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“Healthy Fried Food” Is Mostly Hot Air

The Philips Airfryer promises deep fried food, without the fat.


In a perfect fantasy world, the best things for our body would be the things we like to eat the most — superfood french fries, high-protein ice cream. The Philips Viva Collection Digital Airfryer ($299) promises to partially deliver that fantasy: deep-fried food for 80 percent less fat. The promise of fried flavor sans the bath of fatty oils piqued enough interest for a preliminary fry.

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Turns out, the Airfryer is less a deep fryer and more a mini convection oven. Philips labels the product a “low fat fryer” and “multicooker”, but the machine does all its cooking by means of a high-speed fan that circulates hot air. It’s a rapid, controlled, efficient convection oven. That demystifies alluring “deep fryer without the oil!” idea and sets expectations straight.

The white (or black) fryer is constructed with the weight and heft of a sturdy food processor, and it’s more than a small addition to a kitchen countertop or cabinet. The cord extends for about two feet, giving you some wiggle room for finding an outlet. It’s a simple enough machine to use: the interface is one digital display and four buttons — power, start/stop, and two arrows to toggle temperature and time up and down. A drawer pulls out by the front handle, and inside is a removable tray and a rack for extra cooking.

For functionality, the machine lands squarely in the middle between deep frier and a conventional oven.

On power-up, the temperature is preset at 390 degrees Fahrenheit and moves up and down in 30 degree increments. Preheating offers the most concise cooking times, and the machine heats up in about 3 minutes flat. It’s not a quiet machine; the fan motor whirls with around the same white noise level as a window fan set on high. While cooking, a rear exhaust window expels the excess air, and there’s the pungent scent of food being cooked. Adding food requires removing the basket by the handle then entering your contents as the open face whirls: It brings with it the same uneasiness of letting out hot air from the oven, but the process didn’t appear to affect cooking. It’s a quick hot box. For some foods, like fries, it’s best to shuffle the basket a few times while cooking; on a normal 12-minute cook, I’d shake at 4-minute intervals. It’s a minor inconvenience, but something to note. Temperature and time are adjustable while cooking, which is convenient, and when the cooking is complete, the machine turns off automatically to prevent overcooking.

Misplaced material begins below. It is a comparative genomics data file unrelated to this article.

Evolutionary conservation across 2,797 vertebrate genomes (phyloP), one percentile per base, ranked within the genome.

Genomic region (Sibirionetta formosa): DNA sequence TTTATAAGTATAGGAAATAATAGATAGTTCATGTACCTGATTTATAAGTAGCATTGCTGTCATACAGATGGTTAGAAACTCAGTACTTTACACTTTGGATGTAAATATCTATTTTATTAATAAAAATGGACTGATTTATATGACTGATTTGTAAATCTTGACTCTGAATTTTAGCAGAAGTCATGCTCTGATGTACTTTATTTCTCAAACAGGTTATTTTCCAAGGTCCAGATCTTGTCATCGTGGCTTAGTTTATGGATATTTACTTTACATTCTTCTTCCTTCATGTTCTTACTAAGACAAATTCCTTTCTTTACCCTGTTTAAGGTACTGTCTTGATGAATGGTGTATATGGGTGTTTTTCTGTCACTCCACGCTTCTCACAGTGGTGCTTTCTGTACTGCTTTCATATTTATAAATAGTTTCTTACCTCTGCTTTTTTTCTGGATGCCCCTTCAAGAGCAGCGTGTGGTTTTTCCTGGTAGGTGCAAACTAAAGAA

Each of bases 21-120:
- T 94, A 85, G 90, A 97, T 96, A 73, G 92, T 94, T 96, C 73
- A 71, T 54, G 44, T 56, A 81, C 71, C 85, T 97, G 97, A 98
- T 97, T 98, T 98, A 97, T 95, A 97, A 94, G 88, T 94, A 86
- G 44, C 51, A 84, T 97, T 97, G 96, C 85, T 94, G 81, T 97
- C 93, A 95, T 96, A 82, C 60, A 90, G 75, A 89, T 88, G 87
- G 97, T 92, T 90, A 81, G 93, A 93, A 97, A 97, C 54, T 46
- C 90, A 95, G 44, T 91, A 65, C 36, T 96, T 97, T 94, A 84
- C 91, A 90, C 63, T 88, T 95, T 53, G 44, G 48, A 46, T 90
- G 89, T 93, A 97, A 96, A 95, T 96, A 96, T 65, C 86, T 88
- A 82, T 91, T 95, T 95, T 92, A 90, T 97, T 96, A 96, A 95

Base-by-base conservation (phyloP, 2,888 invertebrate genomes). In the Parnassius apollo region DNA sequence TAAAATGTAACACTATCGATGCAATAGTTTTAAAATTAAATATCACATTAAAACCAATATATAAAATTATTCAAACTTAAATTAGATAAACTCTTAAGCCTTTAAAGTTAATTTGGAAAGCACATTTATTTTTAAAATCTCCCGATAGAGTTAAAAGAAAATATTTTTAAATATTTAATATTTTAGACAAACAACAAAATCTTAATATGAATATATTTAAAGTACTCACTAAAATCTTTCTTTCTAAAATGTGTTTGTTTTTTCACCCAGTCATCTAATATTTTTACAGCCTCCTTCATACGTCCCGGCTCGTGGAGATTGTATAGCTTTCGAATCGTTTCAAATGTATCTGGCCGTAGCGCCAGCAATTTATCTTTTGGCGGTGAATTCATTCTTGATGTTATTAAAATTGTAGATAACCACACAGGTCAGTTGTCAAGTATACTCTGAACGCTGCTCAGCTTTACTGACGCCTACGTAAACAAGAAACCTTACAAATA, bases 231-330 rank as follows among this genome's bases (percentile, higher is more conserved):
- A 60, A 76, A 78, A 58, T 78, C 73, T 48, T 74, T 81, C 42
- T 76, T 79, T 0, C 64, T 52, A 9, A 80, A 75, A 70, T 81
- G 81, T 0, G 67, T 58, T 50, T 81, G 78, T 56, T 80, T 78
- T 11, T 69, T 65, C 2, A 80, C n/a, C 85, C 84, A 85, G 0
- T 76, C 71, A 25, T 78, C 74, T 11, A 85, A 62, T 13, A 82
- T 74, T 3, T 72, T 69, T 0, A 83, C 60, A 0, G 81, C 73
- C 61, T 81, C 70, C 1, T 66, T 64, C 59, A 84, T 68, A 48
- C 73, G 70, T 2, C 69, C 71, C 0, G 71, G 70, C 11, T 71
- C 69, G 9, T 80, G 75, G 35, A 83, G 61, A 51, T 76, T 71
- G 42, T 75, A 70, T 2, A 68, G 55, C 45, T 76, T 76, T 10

As for functionality, the machine lands squarely in the middle between deep frier and conventional oven. You’ll miss the flavor infusion of deep friers as well as the golden crisp of food cooked in a hot oil bath (onion rings are not the same). But by the same token, you are left with a quickly cleaned two-part basket and base, rather than a vat of hot oil and a stove covered in its spray. The Airfryer outperforms your traditional oven, but it’s significantly smaller with its 1.8-pound capacity — and you’ll need to stay below that capacity for pure results.

It felt a little like soy ice cream: you appreciate the concept, but it’s no replacement for the real thing.

With meals for two or less, you’re fine — but fries for the whole family would have to be done in stages (or better fit for the XL Version, with its 2.65-pound capacity). And unfortunately for people who enjoy big filets of meat or fish, I couldn’t find a worthwhile cut that would fit inside the 7 x 7-inch tray.

And now for the food itself: The easiest application, and the one I returned to the most, is frozen foods like french fries and sweet potato puffs. These cooked quickly, holding a solid crisp without drying out. Pigs in a blanket turned out well, and chicken wings cook up with a crunch. But for dry flour frying (don’t go there) and wet coatings, the cooking was reminiscent of a deep fry but lacked that pleasurable hit of flavor that comes from an oil-drenched object. It felt a little like soy ice cream — you appreciate the concept, but it’s no replacement for the real thing: the joy of deep fried layers of crispy dough bronzed in oil. The Philips Airfryer offers a healthy replacement when that splurge isn’t in order, but overall this rule stuck: it’s quicker, faster, and better than the oven, but doesn’t quite quench the need for a good, hearty, deep fat fry.

Buy Now: $299

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